• Over the counter banking services and enquiries
  • ATMs
  • Business cash depositing

The hubs allow staff from different banks to attend one day a week to help with tricky or confusing transactions. Meanwhile, the hubs remain open during the week for more straightforward services like depositing and withdrawing cash.

The government is currently undertaking a consultation process as it considers plans to protect banking services in small and rural communities. Concerns about access to cash have grown during the Covid-19 pandemic, with bank closures accelerating and cash machines being taken out of operation while increasing numbers of shops refuse cash transactions.

Other potential solutions considered or subject to trials include:

Hubs proving popular in the community

Unsurprisingly, both hubs have proven to be popular in the communities in which they are situated. It is thought over 12,000 residents across both locations have used the hubs, a number sure to grow with the trials now extended to October 2023.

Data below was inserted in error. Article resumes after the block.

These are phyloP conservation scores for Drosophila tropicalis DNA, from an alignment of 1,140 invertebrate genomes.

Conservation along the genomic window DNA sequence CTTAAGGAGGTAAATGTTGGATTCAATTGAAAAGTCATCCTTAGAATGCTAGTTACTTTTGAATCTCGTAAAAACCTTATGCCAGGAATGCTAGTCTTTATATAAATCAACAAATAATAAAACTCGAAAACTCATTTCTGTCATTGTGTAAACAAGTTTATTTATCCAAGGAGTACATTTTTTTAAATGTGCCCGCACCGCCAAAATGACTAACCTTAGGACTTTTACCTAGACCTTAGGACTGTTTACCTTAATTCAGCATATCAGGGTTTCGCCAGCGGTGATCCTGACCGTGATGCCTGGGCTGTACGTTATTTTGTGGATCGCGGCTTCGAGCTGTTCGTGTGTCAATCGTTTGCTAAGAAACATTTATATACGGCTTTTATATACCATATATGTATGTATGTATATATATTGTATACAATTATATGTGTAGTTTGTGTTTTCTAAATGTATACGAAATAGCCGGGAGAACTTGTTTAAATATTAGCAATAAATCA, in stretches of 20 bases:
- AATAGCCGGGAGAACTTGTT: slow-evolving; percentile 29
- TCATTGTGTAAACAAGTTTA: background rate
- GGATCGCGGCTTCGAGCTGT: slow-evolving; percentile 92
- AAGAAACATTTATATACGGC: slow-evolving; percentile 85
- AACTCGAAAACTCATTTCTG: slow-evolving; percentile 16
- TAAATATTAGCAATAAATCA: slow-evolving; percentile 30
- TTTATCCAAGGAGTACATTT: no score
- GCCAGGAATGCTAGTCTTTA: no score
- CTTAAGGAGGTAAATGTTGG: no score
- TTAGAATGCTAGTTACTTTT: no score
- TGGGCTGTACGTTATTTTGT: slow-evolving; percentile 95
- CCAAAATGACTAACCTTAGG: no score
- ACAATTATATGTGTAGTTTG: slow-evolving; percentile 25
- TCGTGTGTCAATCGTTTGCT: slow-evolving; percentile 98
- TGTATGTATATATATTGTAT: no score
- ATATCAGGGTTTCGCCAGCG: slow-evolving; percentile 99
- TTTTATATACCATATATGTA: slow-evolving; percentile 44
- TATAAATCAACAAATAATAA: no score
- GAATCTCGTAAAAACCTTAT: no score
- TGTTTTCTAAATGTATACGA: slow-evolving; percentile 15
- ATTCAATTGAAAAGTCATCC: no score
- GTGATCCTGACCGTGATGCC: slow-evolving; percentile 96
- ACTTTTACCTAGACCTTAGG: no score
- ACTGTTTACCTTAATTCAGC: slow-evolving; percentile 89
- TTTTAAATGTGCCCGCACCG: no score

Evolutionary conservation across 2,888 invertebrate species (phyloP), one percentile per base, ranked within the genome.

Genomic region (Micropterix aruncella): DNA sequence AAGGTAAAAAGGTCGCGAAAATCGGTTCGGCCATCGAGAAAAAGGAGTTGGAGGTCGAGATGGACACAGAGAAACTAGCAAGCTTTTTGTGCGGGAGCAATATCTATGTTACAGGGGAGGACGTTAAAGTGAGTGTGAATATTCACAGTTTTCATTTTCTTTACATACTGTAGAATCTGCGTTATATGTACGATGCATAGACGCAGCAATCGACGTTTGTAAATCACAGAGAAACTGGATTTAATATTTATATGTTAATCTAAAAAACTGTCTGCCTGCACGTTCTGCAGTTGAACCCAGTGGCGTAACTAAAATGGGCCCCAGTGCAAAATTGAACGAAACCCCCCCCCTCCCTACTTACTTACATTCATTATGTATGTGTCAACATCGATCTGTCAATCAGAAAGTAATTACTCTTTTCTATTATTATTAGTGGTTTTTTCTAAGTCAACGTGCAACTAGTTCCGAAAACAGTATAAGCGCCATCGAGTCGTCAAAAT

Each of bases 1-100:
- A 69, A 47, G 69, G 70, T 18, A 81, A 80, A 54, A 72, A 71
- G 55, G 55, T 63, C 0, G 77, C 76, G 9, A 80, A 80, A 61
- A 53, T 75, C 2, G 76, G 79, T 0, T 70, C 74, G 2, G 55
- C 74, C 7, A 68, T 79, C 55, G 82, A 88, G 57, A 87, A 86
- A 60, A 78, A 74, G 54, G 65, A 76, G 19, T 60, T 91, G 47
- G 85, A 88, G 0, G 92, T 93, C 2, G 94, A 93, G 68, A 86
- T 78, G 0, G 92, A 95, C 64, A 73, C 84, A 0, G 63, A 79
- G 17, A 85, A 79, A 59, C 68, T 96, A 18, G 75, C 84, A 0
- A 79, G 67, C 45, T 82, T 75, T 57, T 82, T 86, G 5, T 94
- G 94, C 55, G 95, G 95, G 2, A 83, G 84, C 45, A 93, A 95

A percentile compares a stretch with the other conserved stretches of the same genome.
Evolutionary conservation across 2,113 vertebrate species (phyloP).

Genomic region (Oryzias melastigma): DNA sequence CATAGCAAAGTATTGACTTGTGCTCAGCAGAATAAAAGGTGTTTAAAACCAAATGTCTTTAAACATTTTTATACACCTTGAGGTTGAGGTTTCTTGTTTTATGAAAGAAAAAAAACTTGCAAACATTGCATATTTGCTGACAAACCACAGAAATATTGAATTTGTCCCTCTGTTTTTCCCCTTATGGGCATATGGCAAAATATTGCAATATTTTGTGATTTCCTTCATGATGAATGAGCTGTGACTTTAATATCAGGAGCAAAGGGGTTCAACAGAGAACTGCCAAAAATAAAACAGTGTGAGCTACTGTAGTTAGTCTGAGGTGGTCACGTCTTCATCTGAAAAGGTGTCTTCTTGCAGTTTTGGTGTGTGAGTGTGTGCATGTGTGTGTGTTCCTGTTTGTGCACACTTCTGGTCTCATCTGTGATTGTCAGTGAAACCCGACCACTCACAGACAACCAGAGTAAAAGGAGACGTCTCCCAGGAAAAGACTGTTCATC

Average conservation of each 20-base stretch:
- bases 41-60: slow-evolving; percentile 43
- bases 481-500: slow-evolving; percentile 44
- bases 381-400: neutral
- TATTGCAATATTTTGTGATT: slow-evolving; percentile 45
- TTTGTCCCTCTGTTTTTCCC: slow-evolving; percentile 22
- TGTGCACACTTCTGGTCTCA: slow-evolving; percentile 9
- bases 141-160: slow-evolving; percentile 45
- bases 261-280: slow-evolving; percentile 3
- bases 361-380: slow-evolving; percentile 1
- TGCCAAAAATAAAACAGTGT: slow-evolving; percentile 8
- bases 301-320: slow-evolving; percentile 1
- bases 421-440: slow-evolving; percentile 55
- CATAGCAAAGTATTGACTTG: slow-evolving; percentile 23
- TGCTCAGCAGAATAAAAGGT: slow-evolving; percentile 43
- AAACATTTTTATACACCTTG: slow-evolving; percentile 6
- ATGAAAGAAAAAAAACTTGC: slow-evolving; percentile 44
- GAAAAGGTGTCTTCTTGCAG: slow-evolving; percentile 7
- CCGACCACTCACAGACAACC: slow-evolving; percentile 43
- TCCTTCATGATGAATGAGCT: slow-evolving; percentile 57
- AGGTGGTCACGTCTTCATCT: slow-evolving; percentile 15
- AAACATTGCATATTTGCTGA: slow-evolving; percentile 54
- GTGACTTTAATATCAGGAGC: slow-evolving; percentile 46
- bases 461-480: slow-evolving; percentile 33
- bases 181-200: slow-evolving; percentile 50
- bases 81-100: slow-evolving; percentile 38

"It is really clear that the hubs have been hugely popular and it would be a bad decision to close them. The banks have therefore taken the view that they want to keep them open, and keep innovating in them so we can refine the model further," Natalie Ceeney, who oversees the trials, told the BBC.

Banks involved in discussions with cash access laws likely

While banks continue to close unprofitable branches in communities across the UK, they remain engaged with the government regarding these trials and other initiatives to protect access to banking services and cash.

It seems likely that the government will legislate that everyone should not have to travel “more than a reasonable distance” to deposit or withdraw cash. While this is part of the ongoing consultation process, the initial distance suggested was 1 kilometre. It has also been floated that the distance may increase if cash use in the UK continues to fall. However, if access to cash continues to be difficult for many, this could create the illusion of cash becoming less popular, thus making the problem even worse.